The 1310s Event
Slavin P (2018) The 1310s Event. In: White S, Pfister C & Mauelshagen F (eds.) The Palgrave Handbook of Climate History. 1st ed. Palgrave Macmillan, pp. 495-515. https://www.palgrave.com/gp/book/9781137430199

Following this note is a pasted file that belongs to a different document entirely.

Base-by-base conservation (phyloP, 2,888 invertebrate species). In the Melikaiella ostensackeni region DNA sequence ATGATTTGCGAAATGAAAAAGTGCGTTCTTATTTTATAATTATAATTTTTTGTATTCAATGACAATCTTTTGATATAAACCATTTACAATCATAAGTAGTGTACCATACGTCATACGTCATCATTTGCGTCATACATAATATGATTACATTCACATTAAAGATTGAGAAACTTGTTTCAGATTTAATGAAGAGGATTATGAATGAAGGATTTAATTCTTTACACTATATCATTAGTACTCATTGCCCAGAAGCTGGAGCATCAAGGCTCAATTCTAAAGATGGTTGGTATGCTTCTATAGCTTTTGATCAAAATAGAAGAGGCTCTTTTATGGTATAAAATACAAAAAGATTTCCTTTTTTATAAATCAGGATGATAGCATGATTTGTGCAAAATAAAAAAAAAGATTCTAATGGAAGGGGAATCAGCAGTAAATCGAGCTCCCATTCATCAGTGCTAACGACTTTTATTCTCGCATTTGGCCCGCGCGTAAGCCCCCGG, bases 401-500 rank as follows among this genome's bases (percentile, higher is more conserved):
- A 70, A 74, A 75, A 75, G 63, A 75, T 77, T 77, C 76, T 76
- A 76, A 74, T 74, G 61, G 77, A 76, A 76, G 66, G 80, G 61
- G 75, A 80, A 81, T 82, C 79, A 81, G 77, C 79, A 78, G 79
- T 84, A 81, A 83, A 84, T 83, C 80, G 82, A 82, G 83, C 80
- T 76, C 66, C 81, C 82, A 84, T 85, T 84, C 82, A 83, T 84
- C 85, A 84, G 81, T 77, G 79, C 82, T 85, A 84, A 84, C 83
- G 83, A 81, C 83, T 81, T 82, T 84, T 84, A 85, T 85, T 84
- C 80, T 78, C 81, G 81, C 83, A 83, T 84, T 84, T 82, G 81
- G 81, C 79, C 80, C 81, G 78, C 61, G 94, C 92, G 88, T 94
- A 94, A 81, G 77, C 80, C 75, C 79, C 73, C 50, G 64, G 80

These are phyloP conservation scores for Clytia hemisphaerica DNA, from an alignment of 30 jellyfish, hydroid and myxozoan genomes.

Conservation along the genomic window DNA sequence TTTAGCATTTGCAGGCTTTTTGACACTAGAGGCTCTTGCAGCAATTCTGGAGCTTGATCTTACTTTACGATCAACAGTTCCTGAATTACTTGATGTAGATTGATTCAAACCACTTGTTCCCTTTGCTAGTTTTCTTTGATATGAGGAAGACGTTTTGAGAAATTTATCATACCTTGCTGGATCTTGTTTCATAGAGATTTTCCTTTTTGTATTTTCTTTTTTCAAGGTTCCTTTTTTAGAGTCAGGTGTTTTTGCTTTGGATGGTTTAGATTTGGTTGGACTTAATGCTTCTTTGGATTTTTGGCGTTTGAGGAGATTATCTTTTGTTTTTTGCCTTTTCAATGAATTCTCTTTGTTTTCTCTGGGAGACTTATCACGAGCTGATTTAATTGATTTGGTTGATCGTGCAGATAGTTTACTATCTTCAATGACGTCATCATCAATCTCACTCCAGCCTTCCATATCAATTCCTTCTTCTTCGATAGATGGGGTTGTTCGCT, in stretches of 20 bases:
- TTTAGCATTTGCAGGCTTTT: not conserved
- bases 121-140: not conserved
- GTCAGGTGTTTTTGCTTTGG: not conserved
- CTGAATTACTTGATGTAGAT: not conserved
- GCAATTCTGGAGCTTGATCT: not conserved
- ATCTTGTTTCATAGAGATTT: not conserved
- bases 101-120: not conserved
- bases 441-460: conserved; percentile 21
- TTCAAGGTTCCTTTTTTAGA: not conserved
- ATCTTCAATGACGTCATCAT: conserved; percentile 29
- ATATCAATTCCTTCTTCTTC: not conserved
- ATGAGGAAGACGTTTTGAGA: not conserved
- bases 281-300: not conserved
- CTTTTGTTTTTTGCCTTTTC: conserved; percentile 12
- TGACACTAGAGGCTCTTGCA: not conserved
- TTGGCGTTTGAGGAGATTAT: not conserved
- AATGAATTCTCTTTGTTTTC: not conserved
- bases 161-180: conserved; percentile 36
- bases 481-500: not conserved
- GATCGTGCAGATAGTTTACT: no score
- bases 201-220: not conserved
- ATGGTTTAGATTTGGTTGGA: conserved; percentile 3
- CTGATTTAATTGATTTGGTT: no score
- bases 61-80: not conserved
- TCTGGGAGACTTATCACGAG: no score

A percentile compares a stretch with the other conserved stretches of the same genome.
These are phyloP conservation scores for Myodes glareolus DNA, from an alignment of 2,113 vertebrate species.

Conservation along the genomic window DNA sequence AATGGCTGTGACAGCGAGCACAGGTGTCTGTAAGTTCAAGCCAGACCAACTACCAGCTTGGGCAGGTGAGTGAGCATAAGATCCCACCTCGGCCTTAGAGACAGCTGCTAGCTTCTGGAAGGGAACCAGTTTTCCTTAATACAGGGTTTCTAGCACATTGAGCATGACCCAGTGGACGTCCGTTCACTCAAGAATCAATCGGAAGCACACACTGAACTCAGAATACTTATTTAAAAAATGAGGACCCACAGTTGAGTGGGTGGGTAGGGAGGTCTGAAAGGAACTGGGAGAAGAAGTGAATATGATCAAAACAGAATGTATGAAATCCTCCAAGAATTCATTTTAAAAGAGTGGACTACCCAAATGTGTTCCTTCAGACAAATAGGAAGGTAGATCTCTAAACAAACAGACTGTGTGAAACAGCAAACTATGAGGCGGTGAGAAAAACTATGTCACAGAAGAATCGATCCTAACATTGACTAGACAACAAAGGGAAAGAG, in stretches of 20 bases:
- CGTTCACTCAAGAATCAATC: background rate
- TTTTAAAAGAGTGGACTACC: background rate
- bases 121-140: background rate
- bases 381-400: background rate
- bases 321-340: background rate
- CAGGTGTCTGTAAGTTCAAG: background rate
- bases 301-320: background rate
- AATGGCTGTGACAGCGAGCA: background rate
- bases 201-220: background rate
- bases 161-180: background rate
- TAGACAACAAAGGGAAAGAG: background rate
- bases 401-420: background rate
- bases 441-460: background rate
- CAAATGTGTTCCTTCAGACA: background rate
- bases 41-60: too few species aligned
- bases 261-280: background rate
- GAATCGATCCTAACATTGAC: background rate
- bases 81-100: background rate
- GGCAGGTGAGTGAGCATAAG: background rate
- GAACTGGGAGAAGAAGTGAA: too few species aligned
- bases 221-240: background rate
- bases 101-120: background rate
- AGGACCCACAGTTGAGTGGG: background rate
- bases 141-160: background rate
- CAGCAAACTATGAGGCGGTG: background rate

In the 1310s, northwestern Europe experiences two environmental crises, each on a catastrophic scale. First, between approximately July 1314 and July 1316, there were twenty-four months of extreme weather, characterised by almost incessant torrential rain in summer, autumn and spring, and then frost during winter. The disastrous weather resulted in three back-to-back harvest failures and omnipresent food dearth. Because of both anthropogenic and demographic factors, the 'Great Famine' of the 1310s became probably the single harshest subsistence crisis in Europe of the last two millennia. Second, between around 1314 and 1321, Europe was devastated by a disastrous cattle pestilence, most likely caused by rinderpest. In order to appreciate the environmental and biological foundations of the two disasters, it is necessary to consider their wider ecological and climatic contexts.